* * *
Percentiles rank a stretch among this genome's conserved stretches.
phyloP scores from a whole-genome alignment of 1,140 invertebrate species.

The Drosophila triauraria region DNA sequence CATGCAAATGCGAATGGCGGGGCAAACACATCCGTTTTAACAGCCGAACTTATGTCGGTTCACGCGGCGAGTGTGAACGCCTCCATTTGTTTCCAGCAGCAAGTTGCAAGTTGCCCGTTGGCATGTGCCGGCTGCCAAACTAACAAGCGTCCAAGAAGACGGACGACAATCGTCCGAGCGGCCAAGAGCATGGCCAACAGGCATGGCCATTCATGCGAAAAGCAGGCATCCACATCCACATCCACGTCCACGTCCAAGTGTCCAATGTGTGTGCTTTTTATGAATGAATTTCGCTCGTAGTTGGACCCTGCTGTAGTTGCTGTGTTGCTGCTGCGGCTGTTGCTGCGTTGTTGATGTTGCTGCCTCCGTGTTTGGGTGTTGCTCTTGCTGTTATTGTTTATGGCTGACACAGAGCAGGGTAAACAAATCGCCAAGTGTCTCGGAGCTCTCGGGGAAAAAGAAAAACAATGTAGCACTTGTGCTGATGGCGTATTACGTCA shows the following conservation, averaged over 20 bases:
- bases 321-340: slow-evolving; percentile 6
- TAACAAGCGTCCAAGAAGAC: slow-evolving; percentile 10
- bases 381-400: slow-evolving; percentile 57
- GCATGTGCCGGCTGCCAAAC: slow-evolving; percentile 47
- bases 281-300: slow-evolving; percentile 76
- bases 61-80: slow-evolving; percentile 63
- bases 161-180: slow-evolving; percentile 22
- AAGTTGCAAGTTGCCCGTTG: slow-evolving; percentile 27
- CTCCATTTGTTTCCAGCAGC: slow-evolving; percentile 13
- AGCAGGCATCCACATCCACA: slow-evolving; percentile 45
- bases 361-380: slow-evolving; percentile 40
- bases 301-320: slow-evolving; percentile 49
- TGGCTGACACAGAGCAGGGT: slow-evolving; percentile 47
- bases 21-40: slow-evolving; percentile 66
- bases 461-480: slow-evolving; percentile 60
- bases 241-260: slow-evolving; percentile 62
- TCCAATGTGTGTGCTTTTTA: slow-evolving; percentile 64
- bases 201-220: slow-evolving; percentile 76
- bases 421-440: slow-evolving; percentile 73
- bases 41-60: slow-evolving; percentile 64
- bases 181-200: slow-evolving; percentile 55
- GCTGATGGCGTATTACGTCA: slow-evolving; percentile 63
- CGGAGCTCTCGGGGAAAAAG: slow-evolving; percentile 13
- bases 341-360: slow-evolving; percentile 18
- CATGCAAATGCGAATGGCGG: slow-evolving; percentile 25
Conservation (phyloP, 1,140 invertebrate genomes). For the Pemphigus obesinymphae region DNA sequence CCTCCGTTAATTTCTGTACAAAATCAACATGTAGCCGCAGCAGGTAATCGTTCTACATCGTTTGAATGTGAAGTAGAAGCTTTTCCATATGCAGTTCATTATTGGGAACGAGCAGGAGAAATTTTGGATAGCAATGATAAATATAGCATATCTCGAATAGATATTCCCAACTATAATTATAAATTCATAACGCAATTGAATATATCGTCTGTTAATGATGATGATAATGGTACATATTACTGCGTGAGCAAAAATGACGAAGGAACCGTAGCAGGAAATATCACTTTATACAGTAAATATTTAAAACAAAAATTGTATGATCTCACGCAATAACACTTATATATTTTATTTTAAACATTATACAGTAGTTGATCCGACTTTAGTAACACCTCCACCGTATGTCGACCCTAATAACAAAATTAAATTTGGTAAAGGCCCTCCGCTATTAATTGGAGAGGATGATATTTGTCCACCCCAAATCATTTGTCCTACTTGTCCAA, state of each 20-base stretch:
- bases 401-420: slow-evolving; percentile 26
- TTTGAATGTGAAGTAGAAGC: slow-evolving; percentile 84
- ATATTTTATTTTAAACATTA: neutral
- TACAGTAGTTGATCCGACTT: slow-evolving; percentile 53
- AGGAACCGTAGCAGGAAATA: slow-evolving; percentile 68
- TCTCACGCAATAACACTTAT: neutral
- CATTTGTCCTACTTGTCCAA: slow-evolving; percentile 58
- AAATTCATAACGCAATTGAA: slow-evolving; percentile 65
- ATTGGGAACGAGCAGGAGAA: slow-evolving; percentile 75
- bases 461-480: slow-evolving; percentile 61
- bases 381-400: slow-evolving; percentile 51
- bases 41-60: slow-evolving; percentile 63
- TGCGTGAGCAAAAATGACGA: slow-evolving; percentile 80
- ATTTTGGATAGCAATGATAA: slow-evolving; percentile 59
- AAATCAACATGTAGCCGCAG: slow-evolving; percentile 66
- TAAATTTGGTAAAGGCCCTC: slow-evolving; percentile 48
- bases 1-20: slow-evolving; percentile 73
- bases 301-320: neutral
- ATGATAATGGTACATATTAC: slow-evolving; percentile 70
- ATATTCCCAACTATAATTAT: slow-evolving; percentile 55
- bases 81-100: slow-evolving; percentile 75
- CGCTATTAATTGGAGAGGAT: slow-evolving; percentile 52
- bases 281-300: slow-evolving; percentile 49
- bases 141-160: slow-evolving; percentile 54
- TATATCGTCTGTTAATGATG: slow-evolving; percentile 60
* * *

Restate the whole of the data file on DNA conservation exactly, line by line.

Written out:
Percentiles rank a stretch among this genome's conserved stretches.
phyloP scores from a whole-genome alignment of 1,140 invertebrate species.

The Drosophila triauraria region DNA sequence CATGCAAATGCGAATGGCGGGGCAAACACATCCGTTTTAACAGCCGAACTTATGTCGGTTCACGCGGCGAGTGTGAACGCCTCCATTTGTTTCCAGCAGCAAGTTGCAAGTTGCCCGTTGGCATGTGCCGGCTGCCAAACTAACAAGCGTCCAAGAAGACGGACGACAATCGTCCGAGCGGCCAAGAGCATGGCCAACAGGCATGGCCATTCATGCGAAAAGCAGGCATCCACATCCACATCCACGTCCACGTCCAAGTGTCCAATGTGTGTGCTTTTTATGAATGAATTTCGCTCGTAGTTGGACCCTGCTGTAGTTGCTGTGTTGCTGCTGCGGCTGTTGCTGCGTTGTTGATGTTGCTGCCTCCGTGTTTGGGTGTTGCTCTTGCTGTTATTGTTTATGGCTGACACAGAGCAGGGTAAACAAATCGCCAAGTGTCTCGGAGCTCTCGGGGAAAAAGAAAAACAATGTAGCACTTGTGCTGATGGCGTATTACGTCA shows the following conservation, averaged over 20 bases:
- bases 321-340: slow-evolving; percentile 6
- TAACAAGCGTCCAAGAAGAC: slow-evolving; percentile 10
- bases 381-400: slow-evolving; percentile 57
- GCATGTGCCGGCTGCCAAAC: slow-evolving; percentile 47
- bases 281-300: slow-evolving; percentile 76
- bases 61-80: slow-evolving; percentile 63
- bases 161-180: slow-evolving; percentile 22
- AAGTTGCAAGTTGCCCGTTG: slow-evolving; percentile 27
- CTCCATTTGTTTCCAGCAGC: slow-evolving; percentile 13
- AGCAGGCATCCACATCCACA: slow-evolving; percentile 45
- bases 361-380: slow-evolving; percentile 40
- bases 301-320: slow-evolving; percentile 49
- TGGCTGACACAGAGCAGGGT: slow-evolving; percentile 47
- bases 21-40: slow-evolving; percentile 66
- bases 461-480: slow-evolving; percentile 60
- bases 241-260: slow-evolving; percentile 62
- TCCAATGTGTGTGCTTTTTA: slow-evolving; percentile 64
- bases 201-220: slow-evolving; percentile 76
- bases 421-440: slow-evolving; percentile 73
- bases 41-60: slow-evolving; percentile 64
- bases 181-200: slow-evolving; percentile 55
- GCTGATGGCGTATTACGTCA: slow-evolving; percentile 63
- CGGAGCTCTCGGGGAAAAAG: slow-evolving; percentile 13
- bases 341-360: slow-evolving; percentile 18
- CATGCAAATGCGAATGGCGG: slow-evolving; percentile 25
Conservation (phyloP, 1,140 invertebrate genomes). For the Pemphigus obesinymphae region DNA sequence CCTCCGTTAATTTCTGTACAAAATCAACATGTAGCCGCAGCAGGTAATCGTTCTACATCGTTTGAATGTGAAGTAGAAGCTTTTCCATATGCAGTTCATTATTGGGAACGAGCAGGAGAAATTTTGGATAGCAATGATAAATATAGCATATCTCGAATAGATATTCCCAACTATAATTATAAATTCATAACGCAATTGAATATATCGTCTGTTAATGATGATGATAATGGTACATATTACTGCGTGAGCAAAAATGACGAAGGAACCGTAGCAGGAAATATCACTTTATACAGTAAATATTTAAAACAAAAATTGTATGATCTCACGCAATAACACTTATATATTTTATTTTAAACATTATACAGTAGTTGATCCGACTTTAGTAACACCTCCACCGTATGTCGACCCTAATAACAAAATTAAATTTGGTAAAGGCCCTCCGCTATTAATTGGAGAGGATGATATTTGTCCACCCCAAATCATTTGTCCTACTTGTCCAA, state of each 20-base stretch:
- bases 401-420: slow-evolving; percentile 26
- TTTGAATGTGAAGTAGAAGC: slow-evolving; percentile 84
- ATATTTTATTTTAAACATTA: neutral
- TACAGTAGTTGATCCGACTT: slow-evolving; percentile 53
- AGGAACCGTAGCAGGAAATA: slow-evolving; percentile 68
- TCTCACGCAATAACACTTAT: neutral
- CATTTGTCCTACTTGTCCAA: slow-evolving; percentile 58
- AAATTCATAACGCAATTGAA: slow-evolving; percentile 65
- ATTGGGAACGAGCAGGAGAA: slow-evolving; percentile 75
- bases 461-480: slow-evolving; percentile 61
- bases 381-400: slow-evolving; percentile 51
- bases 41-60: slow-evolving; percentile 63
- TGCGTGAGCAAAAATGACGA: slow-evolving; percentile 80
- ATTTTGGATAGCAATGATAA: slow-evolving; percentile 59
- AAATCAACATGTAGCCGCAG: slow-evolving; percentile 66
- TAAATTTGGTAAAGGCCCTC: slow-evolving; percentile 48
- bases 1-20: slow-evolving; percentile 73
- bases 301-320: neutral
- ATGATAATGGTACATATTAC: slow-evolving; percentile 70
- ATATTCCCAACTATAATTAT: slow-evolving; percentile 55
- bases 81-100: slow-evolving; percentile 75
- CGCTATTAATTGGAGAGGAT: slow-evolving; percentile 52
- bases 281-300: slow-evolving; percentile 49
- bases 141-160: slow-evolving; percentile 54
- TATATCGTCTGTTAATGATG: slow-evolving; percentile 60